The sales and marketing disconnect describes the historic division that exists between these two business departments. It is well recognised that the lack of communication between these teams not only creates complicated office politics, but legitimately creates revenue loss. In a start-up, it is crucial that marketing and sales align goals and messaging. A simple way to do this is to share customer insights. Through doing this, both teams will be able to make the company’s value proposition clear, strengthen brand identity and ultimately streamline growth together.
To align sales and marketing we must understand that although their underlying goal is similar, their process differs.
Pushes messaging that will engage consumers, create brand awareness and demonstrate through content why customers should pick your service over others.
As a start-up you don’t have a long-standing reputation to excuse you from producing bad content. The content that marketing produces must be compelling in order to catch attention. Moreover, it must be correctly targeted so that it engages the RIGHT audience. To create marketing generated leads, you really need to show how your service or product differentiates you from your competitors. In other words, you need to be continuously conveying the value proposition.
Identify and target prospects with a challenge that needs solving. Build quality pipeline. Guide them through the sales process until they can be categorised as business that has ‘closed’. Within smaller organisations the sales team are likely to manage existing customers as well.
As a small start-up, some of your sales people may be taking clients through the full sales cycle. As a result, they personally understand who your clients are and what their problems/ needs are. As well as, exactly how your company helps them to overcome their individual obstacles. All pieces of knowledge that are hugely valuable for the Marketing team to know.
Why you need to improve communication between sales and marketing
The answers to these questions are golden nuggets of information that both Sales and Marketing need to have. In this way, marketing and sales are similar. The better both teams understand the pains and needs of the typical prospect, the better they can target and create useful messaging.
Knowing how your product or service solves customer challenges can help marketing to publically highlight strengths of the service. In this way, marketing can start to make these unique strengths synonymous with the brand. Knowing why the company loses deals helps marketing work on the public perception of the company’s weaknesses. As well as, how to overcome those by suggesting internal changes.
Despite this, knowledge about the target audience and current prospects/ clients fails to be communicated between the teams.
Increasing brand strength
With digital marketing becoming more important, it is common for potential customers to form relationships with the ‘brand’ before they have any contact with a sales person. In fact CEB found that ‘57% of the purchase decision is complete before a customer even calls a supplier’.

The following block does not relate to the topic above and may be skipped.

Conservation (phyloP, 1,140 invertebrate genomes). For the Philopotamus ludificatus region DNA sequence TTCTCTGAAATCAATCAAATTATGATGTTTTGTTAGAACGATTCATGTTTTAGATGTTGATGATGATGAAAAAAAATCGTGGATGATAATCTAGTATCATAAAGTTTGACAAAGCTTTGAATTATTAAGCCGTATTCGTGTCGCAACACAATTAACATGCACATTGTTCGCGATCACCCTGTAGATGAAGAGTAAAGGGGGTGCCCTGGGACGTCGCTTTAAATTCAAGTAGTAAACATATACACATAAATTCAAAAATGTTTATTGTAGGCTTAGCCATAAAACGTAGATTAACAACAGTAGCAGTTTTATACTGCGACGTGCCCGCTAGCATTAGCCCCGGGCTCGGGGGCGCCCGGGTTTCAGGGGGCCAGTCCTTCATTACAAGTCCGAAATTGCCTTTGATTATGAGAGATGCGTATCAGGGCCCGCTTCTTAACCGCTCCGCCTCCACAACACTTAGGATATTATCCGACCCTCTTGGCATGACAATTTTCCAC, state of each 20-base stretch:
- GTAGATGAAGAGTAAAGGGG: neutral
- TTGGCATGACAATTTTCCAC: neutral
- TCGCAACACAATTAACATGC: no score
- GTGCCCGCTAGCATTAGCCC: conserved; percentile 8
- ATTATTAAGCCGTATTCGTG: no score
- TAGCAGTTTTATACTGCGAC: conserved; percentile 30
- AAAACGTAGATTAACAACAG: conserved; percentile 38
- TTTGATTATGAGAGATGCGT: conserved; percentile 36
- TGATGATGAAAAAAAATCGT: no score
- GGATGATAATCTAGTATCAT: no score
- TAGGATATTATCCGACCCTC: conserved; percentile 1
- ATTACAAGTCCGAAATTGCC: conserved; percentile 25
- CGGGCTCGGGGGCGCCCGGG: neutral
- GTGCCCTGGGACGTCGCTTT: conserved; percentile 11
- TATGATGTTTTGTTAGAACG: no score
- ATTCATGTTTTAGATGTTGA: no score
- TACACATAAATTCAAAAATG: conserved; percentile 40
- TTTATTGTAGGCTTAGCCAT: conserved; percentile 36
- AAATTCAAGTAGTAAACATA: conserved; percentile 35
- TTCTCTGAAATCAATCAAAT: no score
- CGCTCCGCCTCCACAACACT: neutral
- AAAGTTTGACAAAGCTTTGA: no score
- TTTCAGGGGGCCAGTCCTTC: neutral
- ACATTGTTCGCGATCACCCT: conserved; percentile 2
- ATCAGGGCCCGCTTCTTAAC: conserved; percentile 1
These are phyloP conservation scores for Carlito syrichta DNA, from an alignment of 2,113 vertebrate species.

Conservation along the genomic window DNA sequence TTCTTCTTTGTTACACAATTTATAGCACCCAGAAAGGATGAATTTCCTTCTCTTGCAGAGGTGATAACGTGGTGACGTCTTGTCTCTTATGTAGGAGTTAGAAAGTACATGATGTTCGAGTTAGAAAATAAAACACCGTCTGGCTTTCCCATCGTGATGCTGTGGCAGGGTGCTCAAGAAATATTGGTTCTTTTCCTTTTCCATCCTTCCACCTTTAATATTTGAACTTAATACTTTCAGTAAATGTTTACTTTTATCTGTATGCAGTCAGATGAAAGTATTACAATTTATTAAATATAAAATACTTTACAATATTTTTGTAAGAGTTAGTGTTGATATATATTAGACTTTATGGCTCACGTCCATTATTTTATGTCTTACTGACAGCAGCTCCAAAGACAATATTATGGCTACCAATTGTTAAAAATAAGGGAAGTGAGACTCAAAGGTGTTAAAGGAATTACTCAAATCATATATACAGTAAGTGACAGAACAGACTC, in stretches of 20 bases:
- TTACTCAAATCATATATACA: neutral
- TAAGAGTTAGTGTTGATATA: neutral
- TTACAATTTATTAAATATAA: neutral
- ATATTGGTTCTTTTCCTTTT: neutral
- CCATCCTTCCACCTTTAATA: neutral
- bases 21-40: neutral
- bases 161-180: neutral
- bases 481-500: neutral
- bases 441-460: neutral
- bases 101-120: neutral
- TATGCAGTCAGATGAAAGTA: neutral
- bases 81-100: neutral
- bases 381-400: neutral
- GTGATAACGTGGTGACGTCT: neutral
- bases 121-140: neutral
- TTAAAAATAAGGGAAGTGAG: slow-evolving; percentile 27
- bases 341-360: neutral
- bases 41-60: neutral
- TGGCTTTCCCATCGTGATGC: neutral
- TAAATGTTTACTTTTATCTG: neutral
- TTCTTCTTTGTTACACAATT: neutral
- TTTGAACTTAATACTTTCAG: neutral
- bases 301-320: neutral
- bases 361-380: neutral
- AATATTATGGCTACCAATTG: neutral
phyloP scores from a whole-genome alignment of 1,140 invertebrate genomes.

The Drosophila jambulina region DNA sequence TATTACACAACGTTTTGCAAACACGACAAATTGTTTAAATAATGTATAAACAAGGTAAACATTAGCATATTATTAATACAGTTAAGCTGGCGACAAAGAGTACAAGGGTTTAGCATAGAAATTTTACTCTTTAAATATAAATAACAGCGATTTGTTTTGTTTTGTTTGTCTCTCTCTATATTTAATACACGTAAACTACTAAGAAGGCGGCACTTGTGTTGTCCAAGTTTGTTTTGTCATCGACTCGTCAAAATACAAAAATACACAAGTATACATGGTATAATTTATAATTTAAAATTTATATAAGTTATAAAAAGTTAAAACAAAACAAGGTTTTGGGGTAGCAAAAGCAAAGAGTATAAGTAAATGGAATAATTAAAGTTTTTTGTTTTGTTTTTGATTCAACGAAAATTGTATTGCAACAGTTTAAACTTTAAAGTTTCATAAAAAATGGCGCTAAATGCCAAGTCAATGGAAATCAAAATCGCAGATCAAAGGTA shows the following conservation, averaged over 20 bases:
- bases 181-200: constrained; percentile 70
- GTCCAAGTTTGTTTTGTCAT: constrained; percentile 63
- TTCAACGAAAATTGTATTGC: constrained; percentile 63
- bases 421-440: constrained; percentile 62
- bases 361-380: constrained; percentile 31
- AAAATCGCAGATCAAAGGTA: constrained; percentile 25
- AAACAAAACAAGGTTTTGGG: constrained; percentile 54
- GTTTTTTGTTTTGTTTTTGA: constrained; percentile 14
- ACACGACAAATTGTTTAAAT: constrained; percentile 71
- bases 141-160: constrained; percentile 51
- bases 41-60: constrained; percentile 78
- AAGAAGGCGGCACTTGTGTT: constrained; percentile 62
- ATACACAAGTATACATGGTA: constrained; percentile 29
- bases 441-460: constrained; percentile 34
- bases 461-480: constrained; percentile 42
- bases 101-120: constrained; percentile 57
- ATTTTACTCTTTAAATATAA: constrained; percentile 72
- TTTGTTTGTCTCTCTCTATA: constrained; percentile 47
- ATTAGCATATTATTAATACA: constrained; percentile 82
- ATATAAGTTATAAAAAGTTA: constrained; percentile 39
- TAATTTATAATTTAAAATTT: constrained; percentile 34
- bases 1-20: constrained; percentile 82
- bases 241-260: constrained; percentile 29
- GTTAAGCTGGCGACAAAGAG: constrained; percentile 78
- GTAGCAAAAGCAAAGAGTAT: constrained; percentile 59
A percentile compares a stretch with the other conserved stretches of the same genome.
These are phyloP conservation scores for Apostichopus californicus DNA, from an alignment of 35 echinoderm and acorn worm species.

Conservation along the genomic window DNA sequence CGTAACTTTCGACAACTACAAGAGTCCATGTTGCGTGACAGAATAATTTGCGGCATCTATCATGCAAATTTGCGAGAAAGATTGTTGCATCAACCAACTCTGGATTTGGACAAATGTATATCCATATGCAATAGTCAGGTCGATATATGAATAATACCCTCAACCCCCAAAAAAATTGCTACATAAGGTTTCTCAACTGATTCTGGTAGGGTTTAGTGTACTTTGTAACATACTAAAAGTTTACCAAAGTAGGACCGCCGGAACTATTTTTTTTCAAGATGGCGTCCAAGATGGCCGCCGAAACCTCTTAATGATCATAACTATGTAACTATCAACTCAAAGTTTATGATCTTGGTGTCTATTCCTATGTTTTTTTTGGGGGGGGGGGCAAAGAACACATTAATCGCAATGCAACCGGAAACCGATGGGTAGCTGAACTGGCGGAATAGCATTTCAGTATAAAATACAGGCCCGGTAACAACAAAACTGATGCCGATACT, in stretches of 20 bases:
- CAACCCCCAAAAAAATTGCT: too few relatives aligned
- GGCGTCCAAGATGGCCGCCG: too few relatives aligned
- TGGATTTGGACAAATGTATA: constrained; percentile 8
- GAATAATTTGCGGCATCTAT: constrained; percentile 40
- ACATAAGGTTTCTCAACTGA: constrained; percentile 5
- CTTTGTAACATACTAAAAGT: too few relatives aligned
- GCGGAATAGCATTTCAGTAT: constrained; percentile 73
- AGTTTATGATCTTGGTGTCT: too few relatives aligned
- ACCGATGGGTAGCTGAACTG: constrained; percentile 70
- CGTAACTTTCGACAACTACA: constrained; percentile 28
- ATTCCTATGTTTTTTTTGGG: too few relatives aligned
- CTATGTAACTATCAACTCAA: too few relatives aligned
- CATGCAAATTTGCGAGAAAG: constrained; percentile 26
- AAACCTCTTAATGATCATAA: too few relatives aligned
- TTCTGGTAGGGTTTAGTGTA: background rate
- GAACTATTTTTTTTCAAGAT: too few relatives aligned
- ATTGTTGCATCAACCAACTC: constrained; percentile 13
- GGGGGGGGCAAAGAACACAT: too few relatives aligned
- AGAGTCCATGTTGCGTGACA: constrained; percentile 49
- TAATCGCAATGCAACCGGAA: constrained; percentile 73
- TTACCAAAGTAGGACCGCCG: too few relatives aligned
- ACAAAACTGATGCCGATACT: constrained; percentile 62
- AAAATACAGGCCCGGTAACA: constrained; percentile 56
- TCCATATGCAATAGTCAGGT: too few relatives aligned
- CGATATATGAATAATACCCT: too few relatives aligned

This is not to say that Sales doesn’t have a big impact on the customer’s decision to buy. However, it does mean that a company’s online presence has a major influence on early buyer decisions. Your company’s online persona can make or break a sale before any of the sales team gets involved. In this sense, marketing is arguably taking on a larger and more influential role than before.
This shift makes it even more important that marketing creates a ‘brand image’ that is in sync with the way sales pitches the company and service. If the two are disjointed. Or if marketing is completely disconnected and gets the messaging wrong. It may lead to a loss of potential revenue.
Moreover, communication between the two departments is essential to ensure that key accounts are continuously nurtured, ensuring key decision makers keep your organisation top of mind.
It’s therefore incredibly important that both teams agree on the messaging and who it is targeted at.
So, sales and marketing need to communicate about:
- Who are they targeting?
- Who is responding and what content are they engaging with?
- What are the pain points of our typical prospect?
- What about our service specifically resonates with the prospect?
- How do you differentiate from the competition?
- What questions do prospects and customers ask about us?
- What is happening with leads coming in from marketing? Are they converting?
- What marketing campaigns are going on?
- What are you highlighting in Marketing campaigns, what are you focusing on to differentiate us from other competitors?
- What feedback are current clients giving us about our service?
These are only some of the questions that should be asked on a regular basis.
Increased communication increases revenue, but how do you do it?
You have to create regular meetings between your marketing and sales teams. Get them to review their progress, liaise and communicate. Run through the above questions regularly. Ask yourselves has anything changed within our consumer group? Sync up your CRM so that Marketing and Sales work through the same software. Take steps to bridge the disconnect between the two.
This is even more important in a start-up because your company isn’t established. Therefore, your brand is tenuous and not well known. So, if trying to grow, start-up’s really can’t afford to lose revenue through an avoidable disconnect.
Optimise communication between marketing and sales. This will allow you to better target the right group of people. It will also allow you to generate more leads by helping marketing and sales better convey: who your company is, what you do, why you’re different and what value you are offering. The more clearly you convey your value, the more revenue you will bring in.